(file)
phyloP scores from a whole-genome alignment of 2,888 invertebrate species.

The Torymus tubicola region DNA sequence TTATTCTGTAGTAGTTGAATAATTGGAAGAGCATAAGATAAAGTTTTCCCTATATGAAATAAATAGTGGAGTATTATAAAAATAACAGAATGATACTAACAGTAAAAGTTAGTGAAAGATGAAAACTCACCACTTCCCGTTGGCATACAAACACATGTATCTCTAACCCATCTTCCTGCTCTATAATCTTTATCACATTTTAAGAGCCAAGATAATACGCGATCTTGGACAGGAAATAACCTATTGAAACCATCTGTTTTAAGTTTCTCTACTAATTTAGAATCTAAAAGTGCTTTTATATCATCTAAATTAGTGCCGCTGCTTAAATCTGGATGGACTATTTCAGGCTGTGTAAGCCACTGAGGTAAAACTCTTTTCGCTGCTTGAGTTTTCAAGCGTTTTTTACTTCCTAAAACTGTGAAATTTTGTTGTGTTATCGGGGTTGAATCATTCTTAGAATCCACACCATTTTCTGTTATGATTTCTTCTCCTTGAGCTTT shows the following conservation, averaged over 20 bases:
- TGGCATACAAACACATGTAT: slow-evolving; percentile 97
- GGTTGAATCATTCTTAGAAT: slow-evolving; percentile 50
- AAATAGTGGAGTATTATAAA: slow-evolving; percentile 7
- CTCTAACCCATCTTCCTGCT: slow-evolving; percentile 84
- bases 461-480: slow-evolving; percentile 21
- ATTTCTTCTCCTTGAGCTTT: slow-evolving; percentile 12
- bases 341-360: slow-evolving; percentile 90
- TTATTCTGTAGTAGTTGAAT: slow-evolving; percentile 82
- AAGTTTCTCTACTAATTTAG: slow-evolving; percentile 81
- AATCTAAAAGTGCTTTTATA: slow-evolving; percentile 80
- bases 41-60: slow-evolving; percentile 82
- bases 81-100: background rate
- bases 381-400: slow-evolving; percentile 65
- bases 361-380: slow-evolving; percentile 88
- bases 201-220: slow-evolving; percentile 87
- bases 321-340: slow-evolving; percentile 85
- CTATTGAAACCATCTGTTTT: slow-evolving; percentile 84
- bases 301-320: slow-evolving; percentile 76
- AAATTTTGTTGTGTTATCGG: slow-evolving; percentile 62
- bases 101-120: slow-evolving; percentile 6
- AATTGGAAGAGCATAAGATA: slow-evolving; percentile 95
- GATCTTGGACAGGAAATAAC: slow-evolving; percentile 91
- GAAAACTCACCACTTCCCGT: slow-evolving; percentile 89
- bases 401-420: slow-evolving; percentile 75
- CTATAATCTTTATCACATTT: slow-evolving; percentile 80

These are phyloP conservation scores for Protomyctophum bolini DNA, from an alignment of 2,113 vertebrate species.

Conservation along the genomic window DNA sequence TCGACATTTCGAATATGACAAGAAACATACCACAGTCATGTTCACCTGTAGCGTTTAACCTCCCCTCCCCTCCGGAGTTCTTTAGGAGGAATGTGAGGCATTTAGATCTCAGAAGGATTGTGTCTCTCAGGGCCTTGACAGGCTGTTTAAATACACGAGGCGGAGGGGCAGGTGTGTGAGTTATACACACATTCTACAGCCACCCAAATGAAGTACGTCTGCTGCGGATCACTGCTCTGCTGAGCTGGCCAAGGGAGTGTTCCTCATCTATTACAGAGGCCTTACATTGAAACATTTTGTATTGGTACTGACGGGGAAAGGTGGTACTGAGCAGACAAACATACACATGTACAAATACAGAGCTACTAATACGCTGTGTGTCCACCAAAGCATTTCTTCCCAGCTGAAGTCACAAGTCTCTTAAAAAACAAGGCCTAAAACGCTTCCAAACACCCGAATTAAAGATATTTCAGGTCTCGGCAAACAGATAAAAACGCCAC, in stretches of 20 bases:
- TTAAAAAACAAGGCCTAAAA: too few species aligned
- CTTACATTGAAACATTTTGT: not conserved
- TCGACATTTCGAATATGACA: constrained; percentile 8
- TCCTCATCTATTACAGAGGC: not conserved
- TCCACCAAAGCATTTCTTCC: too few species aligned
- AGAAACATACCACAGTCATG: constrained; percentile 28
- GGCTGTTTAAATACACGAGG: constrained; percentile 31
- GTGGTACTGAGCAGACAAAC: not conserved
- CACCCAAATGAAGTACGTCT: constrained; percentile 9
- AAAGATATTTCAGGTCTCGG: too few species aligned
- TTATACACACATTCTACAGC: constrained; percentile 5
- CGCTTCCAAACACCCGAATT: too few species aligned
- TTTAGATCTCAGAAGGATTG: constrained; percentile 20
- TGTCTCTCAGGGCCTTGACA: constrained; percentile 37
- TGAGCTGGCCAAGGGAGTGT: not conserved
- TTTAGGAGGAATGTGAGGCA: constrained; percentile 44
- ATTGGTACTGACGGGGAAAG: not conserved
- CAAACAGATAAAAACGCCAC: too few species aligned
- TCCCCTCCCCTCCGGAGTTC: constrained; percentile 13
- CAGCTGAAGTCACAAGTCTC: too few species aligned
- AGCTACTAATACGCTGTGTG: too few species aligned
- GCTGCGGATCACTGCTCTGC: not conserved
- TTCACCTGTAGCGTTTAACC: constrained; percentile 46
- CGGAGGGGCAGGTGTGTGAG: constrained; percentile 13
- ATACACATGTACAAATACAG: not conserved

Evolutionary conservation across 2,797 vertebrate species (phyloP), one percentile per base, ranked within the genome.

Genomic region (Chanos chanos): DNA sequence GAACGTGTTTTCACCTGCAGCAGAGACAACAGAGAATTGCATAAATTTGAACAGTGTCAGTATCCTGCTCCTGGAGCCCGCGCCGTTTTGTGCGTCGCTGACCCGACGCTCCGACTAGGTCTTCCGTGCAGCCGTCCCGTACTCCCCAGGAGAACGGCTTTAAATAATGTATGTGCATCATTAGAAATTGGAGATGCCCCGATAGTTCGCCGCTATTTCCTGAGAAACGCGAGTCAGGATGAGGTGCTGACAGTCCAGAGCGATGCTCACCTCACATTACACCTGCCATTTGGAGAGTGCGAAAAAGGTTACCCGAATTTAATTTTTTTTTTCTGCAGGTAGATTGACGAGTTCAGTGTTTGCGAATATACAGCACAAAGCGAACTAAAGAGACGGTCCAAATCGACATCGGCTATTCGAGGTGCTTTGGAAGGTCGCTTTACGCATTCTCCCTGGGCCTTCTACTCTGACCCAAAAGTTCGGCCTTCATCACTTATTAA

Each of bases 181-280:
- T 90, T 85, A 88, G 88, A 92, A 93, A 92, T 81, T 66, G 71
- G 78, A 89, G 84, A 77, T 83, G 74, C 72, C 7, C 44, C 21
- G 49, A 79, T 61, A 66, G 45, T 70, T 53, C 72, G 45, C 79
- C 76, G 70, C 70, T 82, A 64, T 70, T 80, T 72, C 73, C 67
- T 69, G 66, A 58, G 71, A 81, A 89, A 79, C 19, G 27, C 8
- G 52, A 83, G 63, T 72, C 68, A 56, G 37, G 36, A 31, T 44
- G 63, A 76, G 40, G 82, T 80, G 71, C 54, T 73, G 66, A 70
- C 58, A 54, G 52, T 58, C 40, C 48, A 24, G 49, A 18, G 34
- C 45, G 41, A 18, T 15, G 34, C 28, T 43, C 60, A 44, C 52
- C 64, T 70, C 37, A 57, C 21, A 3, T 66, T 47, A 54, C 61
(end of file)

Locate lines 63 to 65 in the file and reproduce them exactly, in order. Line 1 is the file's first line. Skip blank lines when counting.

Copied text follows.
- G 52, A 83, G 63, T 72, C 68, A 56, G 37, G 36, A 31, T 44
- G 63, A 76, G 40, G 82, T 80, G 71, C 54, T 73, G 66, A 70
- C 58, A 54, G 52, T 58, C 40, C 48, A 24, G 49, A 18, G 34